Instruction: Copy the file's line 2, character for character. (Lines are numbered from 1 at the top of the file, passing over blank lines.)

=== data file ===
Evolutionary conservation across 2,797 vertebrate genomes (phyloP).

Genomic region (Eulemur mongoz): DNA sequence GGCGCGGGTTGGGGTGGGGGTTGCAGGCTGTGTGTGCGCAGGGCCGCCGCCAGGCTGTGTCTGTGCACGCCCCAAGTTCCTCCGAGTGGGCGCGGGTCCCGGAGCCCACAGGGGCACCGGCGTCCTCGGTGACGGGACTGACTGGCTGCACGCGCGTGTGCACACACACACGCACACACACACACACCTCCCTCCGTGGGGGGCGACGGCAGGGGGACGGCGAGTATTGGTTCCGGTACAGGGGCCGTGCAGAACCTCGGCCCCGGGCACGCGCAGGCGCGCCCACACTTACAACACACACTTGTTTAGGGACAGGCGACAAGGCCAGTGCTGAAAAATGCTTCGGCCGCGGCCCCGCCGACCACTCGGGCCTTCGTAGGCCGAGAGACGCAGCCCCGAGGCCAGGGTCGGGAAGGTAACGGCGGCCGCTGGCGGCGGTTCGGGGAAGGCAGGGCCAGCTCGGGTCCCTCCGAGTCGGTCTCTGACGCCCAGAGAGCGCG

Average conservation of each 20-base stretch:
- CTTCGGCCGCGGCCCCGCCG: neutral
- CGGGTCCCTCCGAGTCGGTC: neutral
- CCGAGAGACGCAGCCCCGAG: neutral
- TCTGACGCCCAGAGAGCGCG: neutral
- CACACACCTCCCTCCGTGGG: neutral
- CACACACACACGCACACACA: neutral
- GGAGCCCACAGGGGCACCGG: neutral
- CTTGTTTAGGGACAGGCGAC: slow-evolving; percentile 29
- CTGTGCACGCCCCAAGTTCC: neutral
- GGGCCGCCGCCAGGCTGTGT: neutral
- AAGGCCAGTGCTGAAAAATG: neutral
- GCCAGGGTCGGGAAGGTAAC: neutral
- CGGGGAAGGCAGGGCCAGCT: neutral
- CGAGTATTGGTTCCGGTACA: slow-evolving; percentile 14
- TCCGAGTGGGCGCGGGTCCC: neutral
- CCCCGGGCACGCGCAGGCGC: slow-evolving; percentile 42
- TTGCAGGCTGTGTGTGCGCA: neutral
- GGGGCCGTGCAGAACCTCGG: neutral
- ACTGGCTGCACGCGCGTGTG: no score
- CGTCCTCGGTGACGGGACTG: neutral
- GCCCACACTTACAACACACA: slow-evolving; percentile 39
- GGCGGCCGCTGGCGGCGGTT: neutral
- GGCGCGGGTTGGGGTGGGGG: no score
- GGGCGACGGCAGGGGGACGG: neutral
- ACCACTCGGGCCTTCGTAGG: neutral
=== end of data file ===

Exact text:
Genomic region (Eulemur mongoz): DNA sequence GGCGCGGGTTGGGGTGGGGGTTGCAGGCTGTGTGTGCGCAGGGCCGCCGCCAGGCTGTGTCTGTGCACGCCCCAAGTTCCTCCGAGTGGGCGCGGGTCCCGGAGCCCACAGGGGCACCGGCGTCCTCGGTGACGGGACTGACTGGCTGCACGCGCGTGTGCACACACACACGCACACACACACACACCTCCCTCCGTGGGGGGCGACGGCAGGGGGACGGCGAGTATTGGTTCCGGTACAGGGGCCGTGCAGAACCTCGGCCCCGGGCACGCGCAGGCGCGCCCACACTTACAACACACACTTGTTTAGGGACAGGCGACAAGGCCAGTGCTGAAAAATGCTTCGGCCGCGGCCCCGCCGACCACTCGGGCCTTCGTAGGCCGAGAGACGCAGCCCCGAGGCCAGGGTCGGGAAGGTAACGGCGGCCGCTGGCGGCGGTTCGGGGAAGGCAGGGCCAGCTCGGGTCCCTCCGAGTCGGTCTCTGACGCCCAGAGAGCGCG